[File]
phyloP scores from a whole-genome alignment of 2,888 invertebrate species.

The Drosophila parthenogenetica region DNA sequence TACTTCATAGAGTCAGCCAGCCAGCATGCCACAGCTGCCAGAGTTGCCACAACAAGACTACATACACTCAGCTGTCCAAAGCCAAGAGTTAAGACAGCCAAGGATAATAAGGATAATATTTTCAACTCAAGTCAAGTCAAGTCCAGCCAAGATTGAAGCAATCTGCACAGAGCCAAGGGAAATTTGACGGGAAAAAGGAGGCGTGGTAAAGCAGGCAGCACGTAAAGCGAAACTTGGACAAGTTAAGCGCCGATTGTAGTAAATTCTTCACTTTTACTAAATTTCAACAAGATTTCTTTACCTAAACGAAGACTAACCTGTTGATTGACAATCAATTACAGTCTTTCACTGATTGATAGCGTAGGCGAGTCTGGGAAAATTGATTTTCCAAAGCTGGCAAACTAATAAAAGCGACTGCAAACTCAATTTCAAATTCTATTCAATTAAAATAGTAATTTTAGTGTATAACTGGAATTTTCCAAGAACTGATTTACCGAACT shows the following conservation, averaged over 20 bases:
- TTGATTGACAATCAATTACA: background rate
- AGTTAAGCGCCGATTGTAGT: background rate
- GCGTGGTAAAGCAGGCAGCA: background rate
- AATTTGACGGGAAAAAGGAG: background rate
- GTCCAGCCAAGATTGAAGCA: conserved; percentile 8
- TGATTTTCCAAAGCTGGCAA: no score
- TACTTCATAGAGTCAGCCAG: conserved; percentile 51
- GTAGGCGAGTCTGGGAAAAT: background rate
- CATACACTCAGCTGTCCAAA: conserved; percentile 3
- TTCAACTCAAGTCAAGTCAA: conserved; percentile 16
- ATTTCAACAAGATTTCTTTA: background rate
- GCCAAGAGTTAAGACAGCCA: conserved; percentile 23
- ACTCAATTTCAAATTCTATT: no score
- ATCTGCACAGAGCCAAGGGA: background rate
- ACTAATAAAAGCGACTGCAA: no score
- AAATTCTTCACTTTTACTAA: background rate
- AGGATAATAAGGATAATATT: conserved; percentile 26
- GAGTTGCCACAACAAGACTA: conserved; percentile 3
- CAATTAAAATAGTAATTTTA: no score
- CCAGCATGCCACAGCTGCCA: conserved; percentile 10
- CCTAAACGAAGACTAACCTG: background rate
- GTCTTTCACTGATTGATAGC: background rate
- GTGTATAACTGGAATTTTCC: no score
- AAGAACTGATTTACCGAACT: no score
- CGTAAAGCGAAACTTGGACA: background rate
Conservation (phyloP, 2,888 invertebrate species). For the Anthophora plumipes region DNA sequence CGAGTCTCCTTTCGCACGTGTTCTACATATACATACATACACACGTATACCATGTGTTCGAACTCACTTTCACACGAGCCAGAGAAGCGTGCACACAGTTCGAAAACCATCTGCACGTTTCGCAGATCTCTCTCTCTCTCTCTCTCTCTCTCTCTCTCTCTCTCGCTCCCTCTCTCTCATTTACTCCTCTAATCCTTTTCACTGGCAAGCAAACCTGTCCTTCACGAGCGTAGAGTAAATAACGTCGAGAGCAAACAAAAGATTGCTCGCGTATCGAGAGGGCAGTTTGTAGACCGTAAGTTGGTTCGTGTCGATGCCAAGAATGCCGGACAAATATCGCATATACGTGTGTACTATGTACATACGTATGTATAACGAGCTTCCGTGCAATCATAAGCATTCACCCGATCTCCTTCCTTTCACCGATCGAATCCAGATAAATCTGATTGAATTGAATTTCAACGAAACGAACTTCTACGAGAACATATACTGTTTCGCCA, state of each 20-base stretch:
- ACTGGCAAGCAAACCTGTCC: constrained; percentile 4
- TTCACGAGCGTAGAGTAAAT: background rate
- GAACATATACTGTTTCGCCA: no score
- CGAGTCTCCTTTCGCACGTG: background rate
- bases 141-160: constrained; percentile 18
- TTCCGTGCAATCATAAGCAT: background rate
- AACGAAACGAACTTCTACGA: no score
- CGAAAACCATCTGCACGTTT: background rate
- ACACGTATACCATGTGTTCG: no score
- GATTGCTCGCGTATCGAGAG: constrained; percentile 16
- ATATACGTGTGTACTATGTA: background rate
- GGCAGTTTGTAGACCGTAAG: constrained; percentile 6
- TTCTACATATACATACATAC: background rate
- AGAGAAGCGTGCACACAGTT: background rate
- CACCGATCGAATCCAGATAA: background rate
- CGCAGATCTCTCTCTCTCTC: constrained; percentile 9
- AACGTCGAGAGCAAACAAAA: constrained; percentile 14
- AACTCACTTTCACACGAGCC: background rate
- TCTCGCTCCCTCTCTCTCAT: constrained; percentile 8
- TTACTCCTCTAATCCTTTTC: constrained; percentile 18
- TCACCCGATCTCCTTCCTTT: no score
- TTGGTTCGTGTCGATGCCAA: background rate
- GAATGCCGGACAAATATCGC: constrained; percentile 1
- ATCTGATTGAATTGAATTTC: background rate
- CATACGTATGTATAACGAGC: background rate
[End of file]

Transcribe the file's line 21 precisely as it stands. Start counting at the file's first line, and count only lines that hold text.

- CAATTAAAATAGTAATTTTA: no score